They say a change is as good as a rest, and I reckon that adage is particularly true when it comes to cars.
I’m not suggesting everyone should be trading in their cars every six months – though I’m sure many a local dealer would appreciate it if I did. What I’m talking about is how, even after a few days spent in a different car, the things you like about your normal daily driver suddenly become apparent.
It can be a big, obvious thing – like how much fuel it’s drinking, or how handy it is for squeezing in extra long flat packs when you get a bit carried away in IKEA – or it can be something you wouldn’t even think about until it’s suddenly not there anymore.
Last month for example, I had a week in one of the CX-5’s sworn enemies – sorry, capable rivals – the Kia Sportage. It’s objectively a great car, as you’d expect from Kia these days, and arguably a bit more up to date than the older Mazda too, with its hybrid powertrain options and perky turbocharged engines. But for all the Sportage’s techno-wizardry, it was on occasion plain infuriating.
One of Kia’s latest inventions is a touch-sensitive climate control panel that, with the tap of a virtual button, also doubles up as controls for the radio, sat nav and so on. Sounds great – until you realise that, at any given moment, it’s probably displaying the opposite of the thing you want it to display.
No such dramas in the CX-5. Coming back to Mazda’s tactile buttons, switches and dials feels like sitting down at home and picking up your usual TV remote: so instinctive that you don’t even realise you’ve spent 20 minutes watching Gregg Wallace shout ‘wow’ at workers in a crisp factory. Or maybe that’s just me.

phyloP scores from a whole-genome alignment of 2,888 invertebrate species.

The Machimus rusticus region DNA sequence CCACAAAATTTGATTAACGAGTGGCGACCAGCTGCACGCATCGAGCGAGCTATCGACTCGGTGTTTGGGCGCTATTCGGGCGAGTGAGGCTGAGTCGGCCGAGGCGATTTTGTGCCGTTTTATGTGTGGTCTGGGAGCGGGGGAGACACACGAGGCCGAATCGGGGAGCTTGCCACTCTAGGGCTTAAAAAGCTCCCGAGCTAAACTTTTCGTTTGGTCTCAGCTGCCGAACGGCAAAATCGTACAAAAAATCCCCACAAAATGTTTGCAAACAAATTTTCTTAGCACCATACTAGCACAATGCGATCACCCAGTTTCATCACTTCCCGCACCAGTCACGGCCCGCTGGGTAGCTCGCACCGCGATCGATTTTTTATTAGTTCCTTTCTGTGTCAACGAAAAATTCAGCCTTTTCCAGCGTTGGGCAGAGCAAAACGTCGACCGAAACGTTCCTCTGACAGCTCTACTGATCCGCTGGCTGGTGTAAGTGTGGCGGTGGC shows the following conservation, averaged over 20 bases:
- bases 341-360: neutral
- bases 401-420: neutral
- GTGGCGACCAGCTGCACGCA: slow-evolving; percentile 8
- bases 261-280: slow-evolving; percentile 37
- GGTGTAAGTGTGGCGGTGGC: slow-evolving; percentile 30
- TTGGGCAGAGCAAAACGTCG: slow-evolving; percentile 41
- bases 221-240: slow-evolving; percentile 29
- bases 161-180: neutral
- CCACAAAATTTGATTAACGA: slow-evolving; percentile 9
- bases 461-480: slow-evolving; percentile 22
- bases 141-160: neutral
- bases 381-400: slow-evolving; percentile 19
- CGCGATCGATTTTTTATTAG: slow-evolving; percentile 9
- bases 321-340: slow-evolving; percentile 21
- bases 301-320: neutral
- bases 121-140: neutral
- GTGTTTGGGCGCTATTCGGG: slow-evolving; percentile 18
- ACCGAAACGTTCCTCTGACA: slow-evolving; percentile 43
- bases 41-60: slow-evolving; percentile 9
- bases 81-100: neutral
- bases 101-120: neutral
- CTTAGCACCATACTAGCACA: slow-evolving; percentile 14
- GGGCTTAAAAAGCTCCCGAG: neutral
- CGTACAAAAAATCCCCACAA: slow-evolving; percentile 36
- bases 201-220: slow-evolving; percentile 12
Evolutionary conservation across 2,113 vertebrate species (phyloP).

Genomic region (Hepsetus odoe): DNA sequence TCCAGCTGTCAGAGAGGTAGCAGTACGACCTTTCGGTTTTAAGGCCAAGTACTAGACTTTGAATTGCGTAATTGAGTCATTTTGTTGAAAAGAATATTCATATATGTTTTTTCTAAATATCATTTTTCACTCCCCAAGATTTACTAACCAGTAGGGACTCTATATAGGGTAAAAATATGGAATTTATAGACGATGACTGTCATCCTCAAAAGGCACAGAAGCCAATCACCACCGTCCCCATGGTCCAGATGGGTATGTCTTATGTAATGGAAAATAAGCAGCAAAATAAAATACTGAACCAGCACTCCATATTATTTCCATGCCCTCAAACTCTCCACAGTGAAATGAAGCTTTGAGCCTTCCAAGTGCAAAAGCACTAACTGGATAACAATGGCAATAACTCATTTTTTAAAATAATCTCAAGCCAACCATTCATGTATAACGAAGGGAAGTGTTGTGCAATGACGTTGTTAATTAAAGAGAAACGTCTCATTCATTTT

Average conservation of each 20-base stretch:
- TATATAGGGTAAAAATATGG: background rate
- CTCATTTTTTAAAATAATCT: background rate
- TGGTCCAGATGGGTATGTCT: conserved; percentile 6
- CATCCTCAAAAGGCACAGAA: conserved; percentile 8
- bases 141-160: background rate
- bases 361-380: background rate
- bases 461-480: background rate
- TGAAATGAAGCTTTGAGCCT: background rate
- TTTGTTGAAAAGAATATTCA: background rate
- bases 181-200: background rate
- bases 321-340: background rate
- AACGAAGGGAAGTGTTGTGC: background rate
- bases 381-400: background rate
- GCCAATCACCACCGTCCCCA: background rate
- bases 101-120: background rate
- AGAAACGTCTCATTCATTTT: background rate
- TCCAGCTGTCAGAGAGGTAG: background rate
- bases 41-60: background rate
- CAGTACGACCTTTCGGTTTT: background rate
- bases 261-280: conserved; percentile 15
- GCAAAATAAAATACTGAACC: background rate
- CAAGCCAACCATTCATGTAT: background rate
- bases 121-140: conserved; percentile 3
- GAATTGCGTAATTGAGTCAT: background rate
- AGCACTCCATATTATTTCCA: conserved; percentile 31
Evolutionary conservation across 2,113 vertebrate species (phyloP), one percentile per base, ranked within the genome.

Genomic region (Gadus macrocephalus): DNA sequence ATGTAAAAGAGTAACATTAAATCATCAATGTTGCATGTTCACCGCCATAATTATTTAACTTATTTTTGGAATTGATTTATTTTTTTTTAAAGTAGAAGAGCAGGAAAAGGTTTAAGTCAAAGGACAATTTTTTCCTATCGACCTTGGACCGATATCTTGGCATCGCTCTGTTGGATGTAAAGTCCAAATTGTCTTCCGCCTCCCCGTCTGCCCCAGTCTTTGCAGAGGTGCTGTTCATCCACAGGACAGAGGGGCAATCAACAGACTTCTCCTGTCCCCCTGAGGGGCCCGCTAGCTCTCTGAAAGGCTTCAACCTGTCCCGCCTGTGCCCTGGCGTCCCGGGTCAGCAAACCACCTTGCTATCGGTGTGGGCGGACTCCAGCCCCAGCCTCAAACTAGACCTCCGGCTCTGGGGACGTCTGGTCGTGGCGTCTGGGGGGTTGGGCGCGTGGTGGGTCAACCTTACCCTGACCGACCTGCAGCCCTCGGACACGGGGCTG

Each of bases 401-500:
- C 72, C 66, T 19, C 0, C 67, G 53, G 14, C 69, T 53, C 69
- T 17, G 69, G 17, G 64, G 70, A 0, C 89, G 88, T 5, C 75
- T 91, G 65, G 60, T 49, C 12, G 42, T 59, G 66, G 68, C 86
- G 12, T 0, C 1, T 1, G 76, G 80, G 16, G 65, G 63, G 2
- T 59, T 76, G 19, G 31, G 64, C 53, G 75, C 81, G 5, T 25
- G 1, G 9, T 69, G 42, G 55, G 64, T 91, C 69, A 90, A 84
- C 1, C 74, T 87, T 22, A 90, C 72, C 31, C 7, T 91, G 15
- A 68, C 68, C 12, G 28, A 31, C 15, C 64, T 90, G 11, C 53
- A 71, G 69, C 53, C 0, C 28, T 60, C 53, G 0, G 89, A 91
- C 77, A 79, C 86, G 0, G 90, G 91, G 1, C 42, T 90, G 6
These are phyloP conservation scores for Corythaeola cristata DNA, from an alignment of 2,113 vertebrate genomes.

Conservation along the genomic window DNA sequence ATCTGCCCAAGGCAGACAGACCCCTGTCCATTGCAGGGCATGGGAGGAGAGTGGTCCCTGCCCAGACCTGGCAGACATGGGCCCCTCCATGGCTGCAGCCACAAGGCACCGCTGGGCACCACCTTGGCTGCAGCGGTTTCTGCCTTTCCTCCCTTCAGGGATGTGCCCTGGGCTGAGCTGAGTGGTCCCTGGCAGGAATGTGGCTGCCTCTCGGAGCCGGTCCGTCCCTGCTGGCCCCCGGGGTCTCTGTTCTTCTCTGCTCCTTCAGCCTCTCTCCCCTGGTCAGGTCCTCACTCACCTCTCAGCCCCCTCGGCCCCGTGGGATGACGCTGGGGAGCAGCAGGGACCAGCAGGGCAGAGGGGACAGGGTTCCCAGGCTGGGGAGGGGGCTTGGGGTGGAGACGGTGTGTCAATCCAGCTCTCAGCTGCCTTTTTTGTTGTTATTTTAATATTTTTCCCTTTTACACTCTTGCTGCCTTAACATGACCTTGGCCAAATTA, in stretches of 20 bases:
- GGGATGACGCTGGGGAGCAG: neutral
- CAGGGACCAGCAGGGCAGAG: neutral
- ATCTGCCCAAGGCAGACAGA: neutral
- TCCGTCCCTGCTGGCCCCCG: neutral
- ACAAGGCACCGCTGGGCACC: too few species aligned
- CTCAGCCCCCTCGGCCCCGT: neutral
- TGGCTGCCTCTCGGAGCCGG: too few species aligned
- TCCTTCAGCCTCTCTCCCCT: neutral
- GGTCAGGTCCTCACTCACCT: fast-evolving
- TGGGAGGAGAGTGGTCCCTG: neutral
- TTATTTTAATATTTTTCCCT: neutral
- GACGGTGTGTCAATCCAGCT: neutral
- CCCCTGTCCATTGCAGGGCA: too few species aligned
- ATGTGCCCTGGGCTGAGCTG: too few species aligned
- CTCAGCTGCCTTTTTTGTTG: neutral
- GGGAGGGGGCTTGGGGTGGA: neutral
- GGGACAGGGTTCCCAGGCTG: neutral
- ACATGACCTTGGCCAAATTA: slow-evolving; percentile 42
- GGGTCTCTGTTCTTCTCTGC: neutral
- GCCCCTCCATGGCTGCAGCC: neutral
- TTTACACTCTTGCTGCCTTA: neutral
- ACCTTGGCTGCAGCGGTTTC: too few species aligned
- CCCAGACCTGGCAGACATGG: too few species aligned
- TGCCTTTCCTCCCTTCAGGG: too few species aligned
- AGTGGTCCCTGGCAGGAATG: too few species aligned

Then we move on to Lane Keep Assist. Most cars have it these days, including the CX-5, and it’s a clever safety feature. However, here in Britain with our dodgy lane markings and temporary contraflows, the ‘active’ version of this (where the car physically lurches the steering wheel back into the lane for you) can be a bit of a nightmare.
Generally speaking, there’s no way to ‘permanently’ disable this in most cars. Ask it to stop, and as a fun surprise, it’ll immediately enable itself again the next time you get back in the car. In the Mazda though, I turned this feature off when the car arrived, and it’s obeyed my wishes and remained off ever since. Imagine that.
The CX-5 has dozens of handy little details like that. On the face of it, they sound small and inconsequential, but collectively they’re anything but.
I like the fact that, from the key fob, not only can you open the boot, but close it too. An Audi Q5 doesn’t let you do that – why not?
I like that the back seats fold themselves down with a pair of quick-release handles in the boot. Where’s that option in a VW Tiguan?
I like that the parcel shelf moves itself out of the way as you open the boot lid. Why doesn’t it do that in Toyota RAV4?
I could go on – so I will. I like that the wireless phone charger – which works very well, by the way – is set at such an angle that your phone doesn’t break free and stop charging when you go around a corner.
These might all sound like small insignificances, but day to day they make a big difference. And besides, I know people that have bought specific cars for lesser reasons than the above.
To make up for cheating on the CX-5 with a lesser Korean rival, I’ve also taken the Mazda for a service at the local dealer – in this case, Brayley in Milton Keynes. As you’d expect, everything went smoothly – from booking online only two days before, to the complementary wash it was treated to on departure.
With that sorted, we’re ready for a few more months of adventures – and the opportunity to unearth even more things to like about the car.